NYC: Street Scene, Vicksburg, Mississippi, 1936

25 06 2009

Street Scene, Vicksburg, Mississippi, 1936

 

We’ve already discovered that even the New York City has great tastes of Southern art from time to time. When I was visiting the many treasures of The Metropolitan Museum of Art, we had the pleasure of viewing a collection works from the photographer, Walker Evans.

 Evans was originally from Missouri, but traveled around the South in the 1930’s, taking pictures of scenes such as roadsides, cafes, advertisements, buildings and rooms, and small-town main streets.

 This barber shop may have been a small detail in street life, but a focal point of the social community, perhaps only following the church. As the barbers await a doubtless busy day, they enjoy the early morning Southern sun.

 Most of you will be familiar with this famous work, of Allie Mae Burroughs, which has come to be known as a symbol of the Great Depression.

 Evans knew Ernest Hemingway in his days spent in Cuba. Some of these photos were available recently at the Cummer Museum in Jacksonville, Florida. His clarity, point of view, and emotion are stunning.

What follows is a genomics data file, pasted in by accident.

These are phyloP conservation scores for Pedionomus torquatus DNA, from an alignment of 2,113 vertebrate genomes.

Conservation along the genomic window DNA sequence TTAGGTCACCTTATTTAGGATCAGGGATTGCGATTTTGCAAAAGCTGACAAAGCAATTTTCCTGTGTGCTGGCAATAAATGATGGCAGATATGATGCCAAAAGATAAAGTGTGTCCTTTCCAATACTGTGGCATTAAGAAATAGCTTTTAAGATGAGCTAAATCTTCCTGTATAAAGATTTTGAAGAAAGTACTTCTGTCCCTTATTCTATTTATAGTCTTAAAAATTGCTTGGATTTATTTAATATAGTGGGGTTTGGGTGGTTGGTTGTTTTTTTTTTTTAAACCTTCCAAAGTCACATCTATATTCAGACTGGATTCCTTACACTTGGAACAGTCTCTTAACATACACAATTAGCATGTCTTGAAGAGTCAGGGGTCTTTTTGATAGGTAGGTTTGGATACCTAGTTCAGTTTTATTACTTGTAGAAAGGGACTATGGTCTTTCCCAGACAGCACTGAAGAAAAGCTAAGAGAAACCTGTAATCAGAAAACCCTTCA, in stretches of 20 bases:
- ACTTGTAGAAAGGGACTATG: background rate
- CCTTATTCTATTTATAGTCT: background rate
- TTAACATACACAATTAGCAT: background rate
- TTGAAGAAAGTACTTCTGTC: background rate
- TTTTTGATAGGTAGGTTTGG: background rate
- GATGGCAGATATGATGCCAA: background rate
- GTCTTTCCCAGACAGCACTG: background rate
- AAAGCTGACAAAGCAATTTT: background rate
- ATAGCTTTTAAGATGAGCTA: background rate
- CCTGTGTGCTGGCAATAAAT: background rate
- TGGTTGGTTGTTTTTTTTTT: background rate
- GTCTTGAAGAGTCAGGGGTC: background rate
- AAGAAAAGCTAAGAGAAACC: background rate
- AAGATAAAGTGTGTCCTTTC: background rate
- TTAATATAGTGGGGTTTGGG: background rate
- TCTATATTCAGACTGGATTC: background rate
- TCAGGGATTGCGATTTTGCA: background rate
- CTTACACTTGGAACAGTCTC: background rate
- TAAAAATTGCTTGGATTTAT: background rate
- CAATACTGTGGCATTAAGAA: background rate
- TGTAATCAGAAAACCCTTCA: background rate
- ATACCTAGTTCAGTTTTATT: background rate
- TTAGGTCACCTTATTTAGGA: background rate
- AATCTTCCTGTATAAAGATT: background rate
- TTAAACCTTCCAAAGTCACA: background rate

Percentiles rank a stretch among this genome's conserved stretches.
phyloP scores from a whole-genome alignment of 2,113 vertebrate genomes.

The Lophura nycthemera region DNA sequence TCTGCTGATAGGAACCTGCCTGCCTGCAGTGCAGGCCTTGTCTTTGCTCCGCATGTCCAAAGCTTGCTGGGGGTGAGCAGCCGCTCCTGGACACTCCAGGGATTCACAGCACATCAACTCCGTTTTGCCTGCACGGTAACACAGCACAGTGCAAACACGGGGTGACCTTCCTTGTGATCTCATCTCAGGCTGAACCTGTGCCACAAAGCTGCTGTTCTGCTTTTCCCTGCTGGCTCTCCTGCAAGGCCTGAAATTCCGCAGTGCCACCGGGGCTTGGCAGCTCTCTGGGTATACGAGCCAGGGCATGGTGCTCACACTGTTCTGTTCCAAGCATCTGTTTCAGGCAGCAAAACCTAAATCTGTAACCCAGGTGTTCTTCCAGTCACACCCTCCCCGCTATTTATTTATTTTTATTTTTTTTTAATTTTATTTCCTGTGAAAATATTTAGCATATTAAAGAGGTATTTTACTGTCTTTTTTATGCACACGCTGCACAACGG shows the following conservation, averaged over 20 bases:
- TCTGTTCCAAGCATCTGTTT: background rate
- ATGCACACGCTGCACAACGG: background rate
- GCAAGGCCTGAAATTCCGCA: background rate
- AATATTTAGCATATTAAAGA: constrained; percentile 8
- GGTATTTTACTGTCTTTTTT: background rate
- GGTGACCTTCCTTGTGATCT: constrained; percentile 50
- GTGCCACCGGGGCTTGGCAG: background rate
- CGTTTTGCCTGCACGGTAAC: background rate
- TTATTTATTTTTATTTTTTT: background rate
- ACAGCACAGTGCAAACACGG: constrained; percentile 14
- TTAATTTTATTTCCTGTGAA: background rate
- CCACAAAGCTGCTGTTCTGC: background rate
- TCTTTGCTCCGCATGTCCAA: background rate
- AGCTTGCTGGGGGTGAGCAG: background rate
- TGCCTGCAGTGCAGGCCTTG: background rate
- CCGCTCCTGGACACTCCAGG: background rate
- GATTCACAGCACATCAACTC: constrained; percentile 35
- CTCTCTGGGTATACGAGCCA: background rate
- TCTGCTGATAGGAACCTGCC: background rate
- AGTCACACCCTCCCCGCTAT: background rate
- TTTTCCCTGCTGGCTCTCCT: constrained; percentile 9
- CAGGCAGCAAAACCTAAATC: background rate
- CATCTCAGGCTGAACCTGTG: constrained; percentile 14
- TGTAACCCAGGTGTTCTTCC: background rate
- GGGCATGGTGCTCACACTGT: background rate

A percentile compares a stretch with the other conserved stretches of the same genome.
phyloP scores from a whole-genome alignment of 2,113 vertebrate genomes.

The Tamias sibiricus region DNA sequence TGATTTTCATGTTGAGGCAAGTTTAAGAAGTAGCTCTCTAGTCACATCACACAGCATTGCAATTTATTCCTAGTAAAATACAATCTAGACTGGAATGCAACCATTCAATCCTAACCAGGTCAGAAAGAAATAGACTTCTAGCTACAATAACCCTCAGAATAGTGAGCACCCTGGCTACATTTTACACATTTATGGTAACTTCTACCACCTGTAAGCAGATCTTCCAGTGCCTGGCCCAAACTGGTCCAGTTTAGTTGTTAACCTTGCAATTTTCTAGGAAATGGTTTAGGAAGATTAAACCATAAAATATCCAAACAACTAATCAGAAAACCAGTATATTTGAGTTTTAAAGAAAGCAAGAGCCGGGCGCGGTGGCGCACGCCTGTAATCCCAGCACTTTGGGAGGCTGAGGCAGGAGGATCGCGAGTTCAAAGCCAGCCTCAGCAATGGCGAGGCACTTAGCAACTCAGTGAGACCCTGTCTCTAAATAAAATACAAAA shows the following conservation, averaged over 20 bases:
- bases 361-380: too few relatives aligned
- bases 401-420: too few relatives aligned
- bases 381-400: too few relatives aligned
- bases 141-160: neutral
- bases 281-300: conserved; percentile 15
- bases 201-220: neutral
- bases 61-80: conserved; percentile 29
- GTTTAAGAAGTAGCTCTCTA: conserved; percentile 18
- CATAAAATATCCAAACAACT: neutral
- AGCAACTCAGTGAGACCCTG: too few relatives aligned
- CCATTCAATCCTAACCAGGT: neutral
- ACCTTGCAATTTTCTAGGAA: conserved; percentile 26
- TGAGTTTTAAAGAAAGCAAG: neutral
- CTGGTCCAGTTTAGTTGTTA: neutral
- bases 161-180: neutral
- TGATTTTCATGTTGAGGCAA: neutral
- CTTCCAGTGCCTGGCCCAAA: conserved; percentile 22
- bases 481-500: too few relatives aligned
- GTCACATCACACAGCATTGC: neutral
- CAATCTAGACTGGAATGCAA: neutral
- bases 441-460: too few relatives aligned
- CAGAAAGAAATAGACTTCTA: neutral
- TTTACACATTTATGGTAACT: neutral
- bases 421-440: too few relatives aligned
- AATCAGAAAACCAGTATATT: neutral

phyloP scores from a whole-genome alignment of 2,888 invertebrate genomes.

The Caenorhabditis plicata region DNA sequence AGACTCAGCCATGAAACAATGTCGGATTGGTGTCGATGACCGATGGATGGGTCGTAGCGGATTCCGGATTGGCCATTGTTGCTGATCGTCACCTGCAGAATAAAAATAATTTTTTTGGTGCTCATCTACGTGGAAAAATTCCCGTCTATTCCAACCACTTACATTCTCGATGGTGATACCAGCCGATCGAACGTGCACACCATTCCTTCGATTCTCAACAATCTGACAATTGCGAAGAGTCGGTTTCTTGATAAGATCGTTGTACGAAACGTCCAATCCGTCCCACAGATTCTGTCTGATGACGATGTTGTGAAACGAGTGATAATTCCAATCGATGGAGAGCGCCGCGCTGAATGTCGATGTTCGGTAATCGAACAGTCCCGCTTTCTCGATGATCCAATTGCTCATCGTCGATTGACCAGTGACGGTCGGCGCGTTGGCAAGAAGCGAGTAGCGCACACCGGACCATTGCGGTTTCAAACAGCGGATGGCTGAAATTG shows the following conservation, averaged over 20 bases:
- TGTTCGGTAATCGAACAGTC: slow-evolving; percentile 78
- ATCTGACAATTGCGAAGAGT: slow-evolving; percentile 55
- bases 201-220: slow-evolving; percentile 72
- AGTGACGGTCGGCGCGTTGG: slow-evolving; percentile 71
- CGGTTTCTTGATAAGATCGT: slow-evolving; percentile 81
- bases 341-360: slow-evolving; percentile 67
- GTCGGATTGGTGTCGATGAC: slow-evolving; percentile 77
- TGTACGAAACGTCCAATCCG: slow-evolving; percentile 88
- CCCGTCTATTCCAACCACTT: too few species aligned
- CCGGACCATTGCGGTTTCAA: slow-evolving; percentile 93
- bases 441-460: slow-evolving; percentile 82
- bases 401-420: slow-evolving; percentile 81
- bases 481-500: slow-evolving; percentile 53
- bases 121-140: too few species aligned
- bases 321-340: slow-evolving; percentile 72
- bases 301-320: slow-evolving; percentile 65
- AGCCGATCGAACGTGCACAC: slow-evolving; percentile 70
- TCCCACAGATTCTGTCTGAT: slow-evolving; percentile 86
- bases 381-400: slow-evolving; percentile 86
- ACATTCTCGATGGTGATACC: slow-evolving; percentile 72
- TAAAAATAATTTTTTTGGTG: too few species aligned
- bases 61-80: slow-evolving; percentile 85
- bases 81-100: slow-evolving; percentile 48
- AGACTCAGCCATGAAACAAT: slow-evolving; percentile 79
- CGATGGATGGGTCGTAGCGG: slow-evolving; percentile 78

Evans was also a passionate reader and writer, even writing for Time magazine in the 1940’s.

 And this isn’t the first time Evans’ work has been featured at the Met. In 1938, it was the first collection to be featured comprised entirely of photographs from a single photographer. In 1994, all his works were left to the Met, and can be viewed at the Library of Congress.

 I’d encourage all Southerners to take a moment to enjoy the beauty and simplicity of the wonderful artist’s work.

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